f = interp1d(x0, y0, kind=o)    # interpolation function
    plt.plot(x, f(x), label=o)      # plot of interpolated data

plt.legend()
plt.show()
Interpolated data from interp1d.
Interpolated data from interp1d.

More on Interpolation

You can see a few general principles of interpolation from the figure:

  • Interpolating functions are continuous.
  • Interpolating functions always pass through the data points.
  • A quadratic function can give a much worse fit than linear interpolation.
  • Increasing the order of the polynomial does not always lead to a better fit.
  • Interpolating functions can oscillate wildly between data points.
  • The fit gets worse toward the edges of the data set.

So what should you do when interpolating your own data?

The cubic spline is the workhorse of the industry. As you can see from the figure, it provides a smooth curve that appears to fit the data well. Smoothness extends beyond what you see in the figure: a cubic spline has continuous first and second derivatives. This is a useful property in physics, where first and second derivatives are quite common in theoretical analyses (Newton’s laws, Maxwell’s equations, the Schroedinger equation, etc.).

A cubic spline interpolation is a good choice in most cases.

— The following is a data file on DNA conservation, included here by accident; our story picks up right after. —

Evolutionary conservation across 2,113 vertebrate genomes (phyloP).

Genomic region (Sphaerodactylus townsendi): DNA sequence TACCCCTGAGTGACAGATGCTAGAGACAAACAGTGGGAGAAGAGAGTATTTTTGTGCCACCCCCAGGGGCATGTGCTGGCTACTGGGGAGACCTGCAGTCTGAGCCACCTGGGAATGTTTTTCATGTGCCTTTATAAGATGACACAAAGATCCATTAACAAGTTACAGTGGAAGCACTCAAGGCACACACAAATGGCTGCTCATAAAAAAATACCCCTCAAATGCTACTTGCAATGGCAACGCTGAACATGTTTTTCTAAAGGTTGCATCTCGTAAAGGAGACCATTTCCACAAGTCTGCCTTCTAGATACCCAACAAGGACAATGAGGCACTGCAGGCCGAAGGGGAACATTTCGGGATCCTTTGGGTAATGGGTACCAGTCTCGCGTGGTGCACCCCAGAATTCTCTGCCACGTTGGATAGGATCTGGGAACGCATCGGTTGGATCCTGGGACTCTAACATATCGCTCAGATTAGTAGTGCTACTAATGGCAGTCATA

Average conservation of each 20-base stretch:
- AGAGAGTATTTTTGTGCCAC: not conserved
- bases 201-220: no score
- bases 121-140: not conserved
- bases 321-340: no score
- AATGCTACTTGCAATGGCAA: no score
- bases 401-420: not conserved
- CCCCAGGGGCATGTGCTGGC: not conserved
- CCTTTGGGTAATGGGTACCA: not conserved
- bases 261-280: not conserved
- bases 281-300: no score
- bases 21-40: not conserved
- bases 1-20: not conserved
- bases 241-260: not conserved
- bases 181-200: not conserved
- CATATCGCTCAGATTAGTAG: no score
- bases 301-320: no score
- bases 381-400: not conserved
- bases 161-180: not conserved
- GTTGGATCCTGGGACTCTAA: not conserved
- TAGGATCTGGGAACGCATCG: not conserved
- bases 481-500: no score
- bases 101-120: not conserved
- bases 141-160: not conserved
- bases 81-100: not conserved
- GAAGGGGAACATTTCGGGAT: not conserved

A final word of caution: Interpolation and extrapolation are not the same. A good interpolating function can be a terrible approximation outside the set of data points used to create it. For this reason, the functions generated by interp1d(x,y) will not even return a number when you provide a value of the independent variable outside the range of the data set. They will raise a ValueError instead.


  1. F(w) will return an array, even if it is called with a single value. If you want a number instead of a 0-dimensional array that contains a single number, just call float(F(w)).  ↩

4 comments:

  1. Sir,Is there any way to extracts the data points through which the curve passes? i mean interpolated points

    ReplyDelete
  2. We mention a few software packages for obtaining data from plots in Section 3.3.1 of our book ("Obtaining Data").

    These particular points were produced by NumPy's random number generator. You should be able to produce a similar figure by running the script in this post. In that case, you can get the value of the data points from the arrays x0 and y0.

    ReplyDelete
  3. how can we interpolate NAN values ?

    ReplyDelete
    Replies
    1. Good question! You should clean up your data set first. You do not want polynomials passing through infinity (inf) or “not a number” (nan) entries. You can use the logical test np.isfinite to exclude both of these.

      If your original data are in two arrays x and y, then you can remove the NaN and inf entries using the following:

      x_new = x[np.isfinite(y)]
      y_new = y[np.isfinite(y)]

      This will remove all the points for which y has entries nan and inf from both arrays. Now you are ready to interpolate!

      Delete